The nutritionists name was Catalina (Caty) and the woman has many responsibilities. Each family that comes into the clinic must have an updated growth chart on the kids. Caty checks the charts to insure each kid is growing. The families pay 1 sole for both breakfast and lunch for each kid they have, which is about 33 cents per meal. If the kids are not growing well, she calls them out on it and gives them a talking to. I thought I was direct with my patients. This woman is a force to reckon with and has to be given the situation. She gives them nutrition handouts to emphasize variety and the importance of protein and fat, which is often deficient in these kids' diets. There is also this huge push for hand washing. Many of the kids have parasitic infections, which stunts their growth and brain development. This has all been traced back to lack of hand washing so she spends loads of time teaching the kids and parents to wash their hands before they eat, after they change diapers or go to the bathrooms themselves. Once they are checked in, the kids are free to play and we cook. Aside from Caty, there is another woman that comes in as an assistant cook, but takes orders from Caty. There is a very small play area where they also eat.
Here is the kitchen they work out of. NOTE: The kitchen is smaller than it appears here.
There is a four week menu cycle in this clinic. I have been able to order food in restaurants, tell taxis where our home is located and buy tickets to museums, but learning the Spanish words for Peruvian food was a challenge. I had to ask Ana, my Spanish teacher at Maximo Nivel and then did a lot of Googling (when I could find internet access) to figure out what the hell the menu items were. Once I did, I realized the menus were very well balanced.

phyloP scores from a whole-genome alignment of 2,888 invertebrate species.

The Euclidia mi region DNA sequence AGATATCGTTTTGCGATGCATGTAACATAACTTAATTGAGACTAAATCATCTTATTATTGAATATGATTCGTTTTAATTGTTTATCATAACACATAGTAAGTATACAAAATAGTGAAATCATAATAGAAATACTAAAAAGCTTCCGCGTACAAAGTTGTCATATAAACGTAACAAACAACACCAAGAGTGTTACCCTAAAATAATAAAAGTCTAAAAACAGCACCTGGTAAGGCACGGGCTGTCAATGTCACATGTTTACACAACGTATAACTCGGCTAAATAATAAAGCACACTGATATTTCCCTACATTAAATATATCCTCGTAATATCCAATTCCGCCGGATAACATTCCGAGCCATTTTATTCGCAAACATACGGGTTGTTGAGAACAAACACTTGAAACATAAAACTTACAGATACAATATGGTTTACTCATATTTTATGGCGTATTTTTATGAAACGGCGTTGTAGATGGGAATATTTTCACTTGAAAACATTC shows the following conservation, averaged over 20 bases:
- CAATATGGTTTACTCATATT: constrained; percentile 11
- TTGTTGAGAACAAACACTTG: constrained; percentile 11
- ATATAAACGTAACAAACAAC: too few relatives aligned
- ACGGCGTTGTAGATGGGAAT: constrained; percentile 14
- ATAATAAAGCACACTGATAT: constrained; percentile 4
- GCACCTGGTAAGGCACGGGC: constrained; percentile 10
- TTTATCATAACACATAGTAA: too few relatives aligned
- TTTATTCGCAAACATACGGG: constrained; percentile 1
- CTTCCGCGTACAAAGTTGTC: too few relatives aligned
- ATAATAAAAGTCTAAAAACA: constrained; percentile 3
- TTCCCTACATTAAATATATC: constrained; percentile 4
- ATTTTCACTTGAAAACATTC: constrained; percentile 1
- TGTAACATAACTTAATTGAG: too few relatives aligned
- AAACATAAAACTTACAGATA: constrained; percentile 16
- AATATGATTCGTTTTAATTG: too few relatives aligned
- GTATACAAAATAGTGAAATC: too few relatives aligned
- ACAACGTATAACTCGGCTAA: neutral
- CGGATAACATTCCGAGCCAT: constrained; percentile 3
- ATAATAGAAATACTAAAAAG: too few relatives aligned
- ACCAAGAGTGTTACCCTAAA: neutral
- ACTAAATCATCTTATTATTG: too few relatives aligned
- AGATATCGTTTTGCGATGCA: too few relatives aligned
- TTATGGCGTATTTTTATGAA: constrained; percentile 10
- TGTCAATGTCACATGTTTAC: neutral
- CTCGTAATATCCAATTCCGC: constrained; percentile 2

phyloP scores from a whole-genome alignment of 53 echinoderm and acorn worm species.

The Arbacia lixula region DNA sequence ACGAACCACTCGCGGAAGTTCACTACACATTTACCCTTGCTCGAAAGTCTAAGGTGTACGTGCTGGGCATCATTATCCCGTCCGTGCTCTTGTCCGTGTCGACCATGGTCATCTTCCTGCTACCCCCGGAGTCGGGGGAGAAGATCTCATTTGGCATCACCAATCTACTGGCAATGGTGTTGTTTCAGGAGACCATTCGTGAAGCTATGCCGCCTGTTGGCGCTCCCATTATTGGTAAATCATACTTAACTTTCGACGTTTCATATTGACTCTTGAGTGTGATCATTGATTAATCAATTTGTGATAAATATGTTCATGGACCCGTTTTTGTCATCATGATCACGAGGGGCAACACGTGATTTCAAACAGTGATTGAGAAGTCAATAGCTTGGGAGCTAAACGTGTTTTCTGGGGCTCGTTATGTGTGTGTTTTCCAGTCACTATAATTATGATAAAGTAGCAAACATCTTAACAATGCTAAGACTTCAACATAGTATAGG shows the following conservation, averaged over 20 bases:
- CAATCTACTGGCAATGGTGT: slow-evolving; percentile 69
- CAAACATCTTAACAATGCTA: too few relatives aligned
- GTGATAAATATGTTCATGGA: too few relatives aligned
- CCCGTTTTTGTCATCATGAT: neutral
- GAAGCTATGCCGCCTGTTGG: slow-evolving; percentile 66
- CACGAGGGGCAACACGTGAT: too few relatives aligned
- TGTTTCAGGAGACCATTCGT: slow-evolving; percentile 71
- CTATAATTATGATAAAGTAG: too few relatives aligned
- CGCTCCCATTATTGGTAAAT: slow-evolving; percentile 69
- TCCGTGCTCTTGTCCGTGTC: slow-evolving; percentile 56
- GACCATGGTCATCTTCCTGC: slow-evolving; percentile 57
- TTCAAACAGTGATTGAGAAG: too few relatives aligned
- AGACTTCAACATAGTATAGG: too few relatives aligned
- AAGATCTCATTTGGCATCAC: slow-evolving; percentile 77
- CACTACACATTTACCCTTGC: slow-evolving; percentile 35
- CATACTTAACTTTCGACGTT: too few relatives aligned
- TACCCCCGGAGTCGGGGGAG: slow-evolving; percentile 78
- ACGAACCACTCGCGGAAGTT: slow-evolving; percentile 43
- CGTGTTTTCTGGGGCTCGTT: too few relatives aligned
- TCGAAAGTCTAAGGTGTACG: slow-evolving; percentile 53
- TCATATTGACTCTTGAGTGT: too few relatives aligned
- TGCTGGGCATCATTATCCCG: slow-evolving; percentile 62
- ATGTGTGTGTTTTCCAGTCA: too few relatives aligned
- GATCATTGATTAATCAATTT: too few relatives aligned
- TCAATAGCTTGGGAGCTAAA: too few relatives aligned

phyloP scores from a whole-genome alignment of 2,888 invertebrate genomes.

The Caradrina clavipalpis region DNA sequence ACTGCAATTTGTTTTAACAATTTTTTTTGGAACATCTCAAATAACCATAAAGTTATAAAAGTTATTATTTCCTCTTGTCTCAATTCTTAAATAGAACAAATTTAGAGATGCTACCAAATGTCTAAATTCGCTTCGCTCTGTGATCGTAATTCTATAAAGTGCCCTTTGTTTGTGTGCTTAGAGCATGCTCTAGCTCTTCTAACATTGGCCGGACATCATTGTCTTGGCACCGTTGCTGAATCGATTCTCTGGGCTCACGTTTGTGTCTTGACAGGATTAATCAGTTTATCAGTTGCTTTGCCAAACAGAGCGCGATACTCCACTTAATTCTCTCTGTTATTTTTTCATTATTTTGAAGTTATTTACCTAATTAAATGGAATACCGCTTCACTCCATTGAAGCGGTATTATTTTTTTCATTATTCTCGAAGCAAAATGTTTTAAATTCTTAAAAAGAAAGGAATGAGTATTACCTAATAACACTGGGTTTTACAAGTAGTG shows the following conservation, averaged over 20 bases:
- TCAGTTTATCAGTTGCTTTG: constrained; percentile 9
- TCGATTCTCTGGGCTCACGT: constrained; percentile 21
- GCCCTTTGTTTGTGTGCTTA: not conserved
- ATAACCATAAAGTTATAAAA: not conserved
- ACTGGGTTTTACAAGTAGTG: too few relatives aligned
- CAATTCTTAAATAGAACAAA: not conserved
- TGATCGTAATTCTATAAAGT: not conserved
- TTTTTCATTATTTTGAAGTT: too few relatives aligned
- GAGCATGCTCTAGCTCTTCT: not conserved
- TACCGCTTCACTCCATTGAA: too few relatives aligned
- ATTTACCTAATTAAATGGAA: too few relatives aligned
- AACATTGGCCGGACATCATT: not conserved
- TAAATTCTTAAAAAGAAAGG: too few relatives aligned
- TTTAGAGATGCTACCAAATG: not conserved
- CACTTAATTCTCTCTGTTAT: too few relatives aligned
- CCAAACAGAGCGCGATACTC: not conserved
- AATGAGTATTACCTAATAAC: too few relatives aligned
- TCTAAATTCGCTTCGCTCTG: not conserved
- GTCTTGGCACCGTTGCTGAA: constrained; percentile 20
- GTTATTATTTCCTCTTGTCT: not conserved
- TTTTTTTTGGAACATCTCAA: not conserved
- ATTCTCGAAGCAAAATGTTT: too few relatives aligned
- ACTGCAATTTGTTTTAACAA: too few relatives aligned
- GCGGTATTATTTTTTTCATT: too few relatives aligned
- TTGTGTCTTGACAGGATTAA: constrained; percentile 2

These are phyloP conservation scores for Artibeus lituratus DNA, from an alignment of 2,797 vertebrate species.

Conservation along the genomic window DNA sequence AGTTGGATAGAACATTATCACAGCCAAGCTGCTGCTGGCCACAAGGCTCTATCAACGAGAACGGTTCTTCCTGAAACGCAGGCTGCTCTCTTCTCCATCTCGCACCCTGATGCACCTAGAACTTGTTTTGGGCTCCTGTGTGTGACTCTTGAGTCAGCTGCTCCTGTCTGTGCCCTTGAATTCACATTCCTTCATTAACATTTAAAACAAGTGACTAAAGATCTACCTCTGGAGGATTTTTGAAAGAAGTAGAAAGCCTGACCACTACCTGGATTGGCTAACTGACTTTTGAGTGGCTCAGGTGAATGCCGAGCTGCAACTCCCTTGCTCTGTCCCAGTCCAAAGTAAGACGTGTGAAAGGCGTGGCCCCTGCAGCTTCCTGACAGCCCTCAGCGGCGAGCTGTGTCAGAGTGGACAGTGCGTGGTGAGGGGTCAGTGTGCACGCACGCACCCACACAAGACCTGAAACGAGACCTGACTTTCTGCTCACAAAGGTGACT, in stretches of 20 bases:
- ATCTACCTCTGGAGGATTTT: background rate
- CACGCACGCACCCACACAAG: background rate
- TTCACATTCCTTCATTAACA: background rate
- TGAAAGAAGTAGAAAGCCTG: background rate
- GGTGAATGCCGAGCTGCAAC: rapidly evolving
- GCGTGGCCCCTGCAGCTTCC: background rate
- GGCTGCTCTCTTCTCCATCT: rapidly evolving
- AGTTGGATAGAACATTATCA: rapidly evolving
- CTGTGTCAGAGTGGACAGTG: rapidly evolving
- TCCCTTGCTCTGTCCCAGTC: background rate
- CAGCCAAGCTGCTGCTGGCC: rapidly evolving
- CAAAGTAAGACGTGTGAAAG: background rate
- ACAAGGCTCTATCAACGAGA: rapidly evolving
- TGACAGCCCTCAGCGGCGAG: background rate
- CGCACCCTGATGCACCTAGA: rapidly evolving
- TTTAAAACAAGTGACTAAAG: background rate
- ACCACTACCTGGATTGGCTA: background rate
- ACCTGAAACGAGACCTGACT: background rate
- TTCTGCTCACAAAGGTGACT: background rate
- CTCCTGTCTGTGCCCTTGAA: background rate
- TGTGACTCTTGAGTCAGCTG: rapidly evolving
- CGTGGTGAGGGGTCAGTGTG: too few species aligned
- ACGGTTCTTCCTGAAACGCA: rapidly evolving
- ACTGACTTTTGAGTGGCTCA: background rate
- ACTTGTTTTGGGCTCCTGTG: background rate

Before I went to the Monet clinic I envisioned sitting at a desk, asking families to be patient with my Spanish and telling them how to feed their kids so they grow well. That is not what I did. I did do some simple nutrition counseling, especially when I saw a mother force feeding her kids. (THAT DRIVES ME CRAZY IN PERU AND AMERICA!) Here my responsibilities were broader in a larger effort to support the clinics day to day operations, which they desperately needed. And…I was OK with this.
- I cut potatoes, carrots and onions with the dullest knives you could imagine. It took me 25 minutes (no exaggeration) to cut an onion until they told me it was just right for the lunch that day.
- I washed and dried dishes in the coldest water you can imagine in that tiny kitchen.
- I swept and mopped the floor with a broom that had a towel around it that kept falling off. Mopping took twice as long.
- I cleaned the kiddie plastic tables and chairs over and over again and organized the developmental toys for the kids.
- I held and played with some of the cutest babies and kids.
- I sat on the floor talking to mothers in broken Spanish about the differences and similarities between Peru and America. They had a lot of questions for me. We talked about everything from feeding kids to Barack Obama and how horrible they thought guns were.
- I bought wipes and diaper cream for a mom who I saw changing a kids diaper the day before and taught her how to properly clean and change the baby. He had diaper rash (and many other medical issues). I was stunned watching her change him and will spare you intricate details about how she changed and cleaned him. His diaper was a thin washcloth she wrapped around him and then secured a plastic grocery bag (the kind they are trying to phase out in the US) as "rubber pants", similar to the 1970's version some of us may have worn.
- I made grocery lists for the clinic.
- I served food and tried some, when I felt it was safe.
- I read the Peruvian governments goals for a healthier population (more about hand washing and lots about the importance of safety of children from abuse…of all kinds. Violence in homes seems to be a big problem.
MORE PHOTOS POSTED HERE.